Tuberculosis Vaccine Trial Receives $1.4 Million
Hanover — A collaborative that includes Dartmouth’s Geisel School of Medicine has received $1.4 million from the Tokyo-based Global Health Innovative Technology Fund to conduct a joint randomized clinical trial in Tanzania aimed at reducing the transmission of tuberculosis.
Muhimbili University of Health and Allied Sciences in Tanzania and Tokyo Medical and Dental University are the other partners in the trial, which will evaluate the safety and efficacy of booster TB vaccine DAR-901 in adolescents, Geisel said in a news release.
“We’ve been working on this since the 1990s, and DAR-901 remains the only new vaccine for TB in development that has shown to be effective in humans,” said Dr. Ford von Reyn, a Geisel professor of medicine who led the vaccine’s development. “We are very enthusiastic about moving forward with DAR-901 because the World Health Organization has set a target date of 2035 for global elimination of TB, and modeling indicates that will be possible only if there is a new and better TB vaccine, so we are fortunate to be working on this.”
In 2013, there were an estimated 9 million new cases of TB and 1.5 million deaths from the airborne disease, which is both preventable and curable, Geisel said. Tuberculosis is also the leading cause of death among people living with HIV.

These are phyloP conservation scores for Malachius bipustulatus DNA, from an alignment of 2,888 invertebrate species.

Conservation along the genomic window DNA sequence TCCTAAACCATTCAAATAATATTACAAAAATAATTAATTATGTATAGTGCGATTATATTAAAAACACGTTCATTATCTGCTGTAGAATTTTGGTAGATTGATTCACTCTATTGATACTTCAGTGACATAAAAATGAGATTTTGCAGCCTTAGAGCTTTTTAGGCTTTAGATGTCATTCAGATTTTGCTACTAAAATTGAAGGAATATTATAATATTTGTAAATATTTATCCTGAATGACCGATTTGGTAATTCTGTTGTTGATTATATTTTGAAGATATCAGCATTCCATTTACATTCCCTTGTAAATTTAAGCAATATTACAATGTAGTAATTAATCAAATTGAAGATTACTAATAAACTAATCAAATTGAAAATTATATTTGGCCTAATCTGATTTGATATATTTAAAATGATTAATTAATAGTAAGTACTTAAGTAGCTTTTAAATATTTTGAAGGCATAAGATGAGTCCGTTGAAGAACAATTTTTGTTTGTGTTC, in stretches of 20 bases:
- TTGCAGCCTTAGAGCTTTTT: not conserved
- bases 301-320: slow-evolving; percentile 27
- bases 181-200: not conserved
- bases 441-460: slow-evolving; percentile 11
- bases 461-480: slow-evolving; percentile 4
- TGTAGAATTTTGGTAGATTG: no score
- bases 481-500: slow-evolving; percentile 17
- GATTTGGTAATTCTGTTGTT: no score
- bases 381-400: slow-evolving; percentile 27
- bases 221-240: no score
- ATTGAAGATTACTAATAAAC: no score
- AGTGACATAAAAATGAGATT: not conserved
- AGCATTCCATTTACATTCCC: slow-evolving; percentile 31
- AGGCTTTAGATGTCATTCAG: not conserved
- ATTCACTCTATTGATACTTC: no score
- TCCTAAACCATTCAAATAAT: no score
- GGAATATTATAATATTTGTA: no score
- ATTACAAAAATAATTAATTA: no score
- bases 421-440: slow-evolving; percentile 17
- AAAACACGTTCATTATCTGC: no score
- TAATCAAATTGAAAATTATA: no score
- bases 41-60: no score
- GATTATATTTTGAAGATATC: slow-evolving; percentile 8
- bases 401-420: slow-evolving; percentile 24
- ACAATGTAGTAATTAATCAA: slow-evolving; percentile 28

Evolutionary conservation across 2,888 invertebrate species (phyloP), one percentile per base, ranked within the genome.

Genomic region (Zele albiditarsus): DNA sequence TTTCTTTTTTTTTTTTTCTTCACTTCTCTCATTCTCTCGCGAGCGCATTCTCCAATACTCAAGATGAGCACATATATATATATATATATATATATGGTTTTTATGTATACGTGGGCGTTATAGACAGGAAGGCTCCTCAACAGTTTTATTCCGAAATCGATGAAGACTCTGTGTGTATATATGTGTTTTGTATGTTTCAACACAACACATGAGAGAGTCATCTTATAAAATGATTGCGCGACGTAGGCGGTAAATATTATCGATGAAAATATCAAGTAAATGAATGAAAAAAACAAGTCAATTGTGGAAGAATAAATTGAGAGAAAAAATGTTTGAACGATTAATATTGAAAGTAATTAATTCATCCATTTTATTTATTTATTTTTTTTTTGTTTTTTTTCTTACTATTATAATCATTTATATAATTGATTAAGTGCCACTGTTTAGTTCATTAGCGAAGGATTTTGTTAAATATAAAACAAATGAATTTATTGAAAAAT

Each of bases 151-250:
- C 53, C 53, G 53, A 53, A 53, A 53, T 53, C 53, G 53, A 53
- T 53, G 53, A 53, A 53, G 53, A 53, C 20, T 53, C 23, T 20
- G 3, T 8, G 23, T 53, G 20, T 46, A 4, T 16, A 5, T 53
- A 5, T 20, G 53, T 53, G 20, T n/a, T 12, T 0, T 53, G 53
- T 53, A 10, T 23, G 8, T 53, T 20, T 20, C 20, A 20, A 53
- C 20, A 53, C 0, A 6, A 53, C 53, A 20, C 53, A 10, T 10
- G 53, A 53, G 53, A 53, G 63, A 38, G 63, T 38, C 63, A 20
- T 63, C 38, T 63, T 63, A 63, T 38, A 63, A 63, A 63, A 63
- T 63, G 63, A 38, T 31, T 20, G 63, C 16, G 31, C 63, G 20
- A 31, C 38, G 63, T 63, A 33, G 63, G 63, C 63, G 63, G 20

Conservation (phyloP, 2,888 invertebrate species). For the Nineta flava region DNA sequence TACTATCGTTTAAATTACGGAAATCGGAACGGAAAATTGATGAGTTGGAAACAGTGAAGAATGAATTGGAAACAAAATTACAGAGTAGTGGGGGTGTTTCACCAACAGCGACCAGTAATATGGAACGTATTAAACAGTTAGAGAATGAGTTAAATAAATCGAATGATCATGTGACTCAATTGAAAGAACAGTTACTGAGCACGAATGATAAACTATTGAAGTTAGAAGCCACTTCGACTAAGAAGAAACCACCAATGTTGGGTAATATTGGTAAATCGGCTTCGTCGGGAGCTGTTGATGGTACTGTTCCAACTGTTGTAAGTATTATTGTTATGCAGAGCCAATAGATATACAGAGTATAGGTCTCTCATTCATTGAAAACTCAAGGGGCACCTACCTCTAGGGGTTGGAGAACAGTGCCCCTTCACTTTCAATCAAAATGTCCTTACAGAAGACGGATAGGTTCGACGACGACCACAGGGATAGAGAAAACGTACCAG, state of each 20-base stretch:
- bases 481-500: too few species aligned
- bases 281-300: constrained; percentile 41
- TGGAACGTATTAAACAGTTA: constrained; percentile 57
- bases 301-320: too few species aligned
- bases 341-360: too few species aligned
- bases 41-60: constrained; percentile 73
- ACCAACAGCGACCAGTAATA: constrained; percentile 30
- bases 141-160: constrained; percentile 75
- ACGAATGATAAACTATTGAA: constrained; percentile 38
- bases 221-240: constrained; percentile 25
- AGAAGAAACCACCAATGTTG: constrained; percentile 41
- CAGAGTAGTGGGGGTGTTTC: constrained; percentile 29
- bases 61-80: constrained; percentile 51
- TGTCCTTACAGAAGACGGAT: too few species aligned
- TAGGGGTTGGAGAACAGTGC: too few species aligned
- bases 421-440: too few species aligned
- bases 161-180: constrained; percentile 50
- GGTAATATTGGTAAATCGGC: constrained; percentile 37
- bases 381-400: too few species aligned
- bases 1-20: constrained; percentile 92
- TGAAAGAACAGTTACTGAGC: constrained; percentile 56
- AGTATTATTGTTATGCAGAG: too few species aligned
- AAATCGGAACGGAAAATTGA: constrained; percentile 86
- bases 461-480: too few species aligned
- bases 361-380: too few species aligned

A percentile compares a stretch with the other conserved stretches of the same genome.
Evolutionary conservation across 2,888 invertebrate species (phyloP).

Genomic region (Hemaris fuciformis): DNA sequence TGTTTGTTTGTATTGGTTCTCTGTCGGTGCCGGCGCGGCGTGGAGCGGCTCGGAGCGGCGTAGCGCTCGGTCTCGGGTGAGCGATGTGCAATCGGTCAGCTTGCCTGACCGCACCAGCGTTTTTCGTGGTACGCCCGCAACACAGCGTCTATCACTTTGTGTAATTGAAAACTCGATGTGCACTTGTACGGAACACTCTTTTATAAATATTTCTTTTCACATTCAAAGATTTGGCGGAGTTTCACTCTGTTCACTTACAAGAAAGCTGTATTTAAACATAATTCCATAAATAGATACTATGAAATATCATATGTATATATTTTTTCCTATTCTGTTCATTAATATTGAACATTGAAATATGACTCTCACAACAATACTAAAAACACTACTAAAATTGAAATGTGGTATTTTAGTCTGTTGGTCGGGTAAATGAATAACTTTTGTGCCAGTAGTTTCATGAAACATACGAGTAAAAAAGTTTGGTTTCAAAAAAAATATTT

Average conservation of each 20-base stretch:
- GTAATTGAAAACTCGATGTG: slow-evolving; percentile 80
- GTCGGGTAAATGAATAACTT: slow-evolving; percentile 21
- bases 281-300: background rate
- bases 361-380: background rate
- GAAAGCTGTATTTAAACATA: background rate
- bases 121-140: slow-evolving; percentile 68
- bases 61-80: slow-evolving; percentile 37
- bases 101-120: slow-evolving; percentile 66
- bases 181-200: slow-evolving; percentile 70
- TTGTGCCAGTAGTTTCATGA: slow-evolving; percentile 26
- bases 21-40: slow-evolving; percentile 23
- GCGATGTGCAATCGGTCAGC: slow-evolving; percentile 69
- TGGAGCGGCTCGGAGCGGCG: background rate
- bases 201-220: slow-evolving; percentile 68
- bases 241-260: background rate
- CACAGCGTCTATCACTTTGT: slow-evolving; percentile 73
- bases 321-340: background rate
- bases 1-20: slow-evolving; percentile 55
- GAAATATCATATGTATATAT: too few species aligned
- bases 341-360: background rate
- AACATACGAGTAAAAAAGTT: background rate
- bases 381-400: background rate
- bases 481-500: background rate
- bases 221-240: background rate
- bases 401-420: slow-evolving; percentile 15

The current vaccine, bacillus Calmette-Guerin, or BCG, is a live vaccine typically administered at birth, but it is effective for only 15 years, and subsequent shots of the vaccine do not create a boost. DAR-910 is designed to boost and prolong BCG’s protection.
An earlier randomized, controlled clinical trial conducted by von Reyn in Tanzania showed that the inactivated vaccine booster reduced the rate of TB among HIV-infected adults.
For the new trial, DAR-901 will be administered to 650 teens age 13 to 15 who received BCG at birth. If the drug proves to be safe and effective in reducing TB infection in adolescents, a subsequent multi-site clinical trial will target the general population of people living in TB endemic countries, von Reyn said .
While most TB vaccine efficacy trials are designed to determine protection against full-blown symptomatic TB disease, this trial is designed to prevent newly acquired TB infection, a condition that is clinically silent but represents the first stage in eventual progress to symptomatic TB disease, von Reyn said. Another prevention of TB infection trial is underway in South Africa.
White River Junction VA Will Add Psychiatric Residents
White River Junction — White River Junction VA Medical Center has been awarded two physician residency positions in psychiatry by the U.S. Department of Veterans Affairs’ Office of Academic Affiliations.
The residencies were awarded under the 2014 Veterans Access, Choice, and Accountability Act, which was designed to increase the number of graduate medical education residency positions at VA facilities, with an emphasis on certain specialties, including mental health.
The new four-year residency is a partnership between the White River Junction VA and University of Vermont Medical Center. Residents will work primarily out of the White River Junction VA’s Burlington Lakeside Community Based Outpatient Clinic.
Employee Giving Fund Announces Grants
Windsor — Cardiac rehabilitation, oncology massage and employee wellness are among the programs at Mt. Ascutney Hospital and Health Center that will receive grants from its Employee Giving Fund this year.